Towards consumption reduction in clothing: An exploration of the motivators, facilitators and impediments to buying less
Frequently changing trends or ‘fast fashion’ is often associated with the unsustainable exploitation of resources and accused of promoting a culture of disposability, waste and materialism.
This study aims to enhance understanding of the social dynamics, consumer attitudes and behaviour that has normalised frequent fashion shopping with a view to exploring whether and how the trend of increasing garment volume may be reversed in the interests of sustainability.
It is anticipated that the study will be of interest to academic, practitioner, policy-making and public audiences
For an academic audience the study will have impact via an original contribution to knowledge presenting
- A current and more complete picture of the frequent fashion buyer’s motivations, attitudes and behaviour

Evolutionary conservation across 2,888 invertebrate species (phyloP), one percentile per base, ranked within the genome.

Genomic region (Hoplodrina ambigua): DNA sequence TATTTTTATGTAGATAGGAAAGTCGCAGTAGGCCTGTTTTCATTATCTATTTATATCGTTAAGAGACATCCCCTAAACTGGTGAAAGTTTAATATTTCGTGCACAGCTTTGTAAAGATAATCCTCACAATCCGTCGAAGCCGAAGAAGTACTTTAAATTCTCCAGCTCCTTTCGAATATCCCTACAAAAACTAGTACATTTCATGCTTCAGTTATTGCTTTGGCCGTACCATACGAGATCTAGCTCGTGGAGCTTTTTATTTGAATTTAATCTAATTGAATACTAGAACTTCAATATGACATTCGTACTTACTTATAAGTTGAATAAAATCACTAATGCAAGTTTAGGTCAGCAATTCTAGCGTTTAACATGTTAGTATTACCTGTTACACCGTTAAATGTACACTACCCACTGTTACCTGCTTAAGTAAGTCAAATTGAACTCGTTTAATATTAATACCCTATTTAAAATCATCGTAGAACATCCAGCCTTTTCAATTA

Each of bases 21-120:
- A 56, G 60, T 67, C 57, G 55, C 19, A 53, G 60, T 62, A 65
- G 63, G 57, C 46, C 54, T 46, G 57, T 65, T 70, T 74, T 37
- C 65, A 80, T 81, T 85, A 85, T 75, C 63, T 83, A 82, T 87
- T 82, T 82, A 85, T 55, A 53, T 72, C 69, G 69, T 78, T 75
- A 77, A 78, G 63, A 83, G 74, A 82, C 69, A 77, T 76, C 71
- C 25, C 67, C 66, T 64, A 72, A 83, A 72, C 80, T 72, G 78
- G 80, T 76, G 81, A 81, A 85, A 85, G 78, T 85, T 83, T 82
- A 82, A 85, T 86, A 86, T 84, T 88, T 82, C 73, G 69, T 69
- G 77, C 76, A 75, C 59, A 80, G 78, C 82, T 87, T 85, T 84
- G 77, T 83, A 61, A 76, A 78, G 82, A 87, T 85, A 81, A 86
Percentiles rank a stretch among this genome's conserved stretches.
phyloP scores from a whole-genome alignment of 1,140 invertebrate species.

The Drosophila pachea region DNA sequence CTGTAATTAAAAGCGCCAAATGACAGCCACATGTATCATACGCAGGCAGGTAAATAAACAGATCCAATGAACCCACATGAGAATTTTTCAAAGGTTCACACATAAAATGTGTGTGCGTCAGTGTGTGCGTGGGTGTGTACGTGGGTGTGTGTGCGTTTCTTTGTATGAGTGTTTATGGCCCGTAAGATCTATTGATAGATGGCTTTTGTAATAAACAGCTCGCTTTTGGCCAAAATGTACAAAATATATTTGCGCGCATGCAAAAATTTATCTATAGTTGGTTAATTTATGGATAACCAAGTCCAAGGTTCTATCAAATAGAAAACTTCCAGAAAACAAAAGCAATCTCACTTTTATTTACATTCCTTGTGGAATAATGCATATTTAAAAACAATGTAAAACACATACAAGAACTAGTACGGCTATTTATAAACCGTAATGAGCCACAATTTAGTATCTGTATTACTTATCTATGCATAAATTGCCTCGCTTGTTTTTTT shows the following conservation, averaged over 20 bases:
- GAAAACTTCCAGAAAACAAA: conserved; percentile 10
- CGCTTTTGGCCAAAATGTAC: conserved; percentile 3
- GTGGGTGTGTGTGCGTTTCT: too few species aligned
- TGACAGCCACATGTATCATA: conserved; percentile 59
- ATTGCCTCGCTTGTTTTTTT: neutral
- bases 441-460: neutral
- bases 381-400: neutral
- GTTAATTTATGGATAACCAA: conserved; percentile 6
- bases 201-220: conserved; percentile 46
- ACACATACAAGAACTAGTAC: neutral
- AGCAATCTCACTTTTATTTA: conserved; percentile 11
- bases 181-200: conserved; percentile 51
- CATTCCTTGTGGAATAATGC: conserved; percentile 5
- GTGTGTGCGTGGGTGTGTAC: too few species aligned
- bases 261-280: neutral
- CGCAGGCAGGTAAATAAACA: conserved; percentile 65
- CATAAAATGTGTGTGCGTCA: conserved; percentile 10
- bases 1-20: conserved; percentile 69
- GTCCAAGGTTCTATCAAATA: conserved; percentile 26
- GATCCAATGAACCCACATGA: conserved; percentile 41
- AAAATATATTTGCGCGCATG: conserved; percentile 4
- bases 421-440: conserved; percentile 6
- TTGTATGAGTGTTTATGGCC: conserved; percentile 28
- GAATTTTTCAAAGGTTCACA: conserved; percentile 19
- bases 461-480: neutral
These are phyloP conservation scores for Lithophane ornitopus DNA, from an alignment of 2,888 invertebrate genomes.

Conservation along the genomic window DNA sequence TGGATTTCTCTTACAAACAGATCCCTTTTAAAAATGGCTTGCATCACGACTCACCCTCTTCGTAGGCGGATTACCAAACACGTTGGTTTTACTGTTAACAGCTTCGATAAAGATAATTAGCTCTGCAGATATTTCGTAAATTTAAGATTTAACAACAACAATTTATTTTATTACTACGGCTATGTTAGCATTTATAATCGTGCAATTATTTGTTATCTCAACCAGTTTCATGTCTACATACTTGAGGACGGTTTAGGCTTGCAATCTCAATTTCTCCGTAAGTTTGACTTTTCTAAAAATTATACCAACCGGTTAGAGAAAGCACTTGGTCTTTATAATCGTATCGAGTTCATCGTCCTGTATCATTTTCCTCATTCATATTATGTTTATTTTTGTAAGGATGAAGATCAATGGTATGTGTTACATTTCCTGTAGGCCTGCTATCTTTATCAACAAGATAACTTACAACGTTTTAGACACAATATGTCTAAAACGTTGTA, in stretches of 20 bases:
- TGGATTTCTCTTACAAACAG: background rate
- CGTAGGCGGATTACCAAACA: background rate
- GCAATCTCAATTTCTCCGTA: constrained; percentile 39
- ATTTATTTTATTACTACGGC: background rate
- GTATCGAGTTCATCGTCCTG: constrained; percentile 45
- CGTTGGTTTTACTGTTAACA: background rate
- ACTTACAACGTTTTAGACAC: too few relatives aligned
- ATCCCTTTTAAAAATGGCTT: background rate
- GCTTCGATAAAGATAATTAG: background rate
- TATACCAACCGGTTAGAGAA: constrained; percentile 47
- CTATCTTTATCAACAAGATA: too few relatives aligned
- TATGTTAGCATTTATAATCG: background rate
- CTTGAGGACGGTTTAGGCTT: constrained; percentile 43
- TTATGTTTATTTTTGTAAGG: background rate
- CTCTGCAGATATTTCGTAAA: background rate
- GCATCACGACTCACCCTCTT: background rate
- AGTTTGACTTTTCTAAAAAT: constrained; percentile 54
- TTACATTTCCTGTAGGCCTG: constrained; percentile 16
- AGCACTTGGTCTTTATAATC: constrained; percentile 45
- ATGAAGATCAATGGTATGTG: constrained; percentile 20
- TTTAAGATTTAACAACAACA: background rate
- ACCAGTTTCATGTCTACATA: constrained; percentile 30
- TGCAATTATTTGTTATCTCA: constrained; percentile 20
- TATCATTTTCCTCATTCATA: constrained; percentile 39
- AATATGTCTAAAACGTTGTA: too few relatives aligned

- Insight into
- the ways that shopping for clothes delivers feelings of wellbeing
- the desire for newness, frequency and volume
- actual and perceived social pressures that influence behaviour
- the nature of the beliefs and attitudes that have normalised and perpetuate overconsumption
ii) Practitioner – Fashion Industry
For a fashion industry audience, the study provides new insight into consumer fashion shopping behaviour, pleasures, frustrations, sources of influence and early indication of potential shifts in behaviour.
iii) Policy maker
The study will have impact for policy makers as it will provide suggestions regarding the type of behavioural interventions that might be most readily received to successfully deliver consumption reduction in the interests of sustainability. The findings related to public attitudes towards change may assist the progress of organisations such as DEFRA’s Waste Resources Action Programme responsible for formulating the UK Sustainable Clothing Action Programme.
Issues of sustainability, wellbeing, happiness and quality of life are of general interest to a public audience.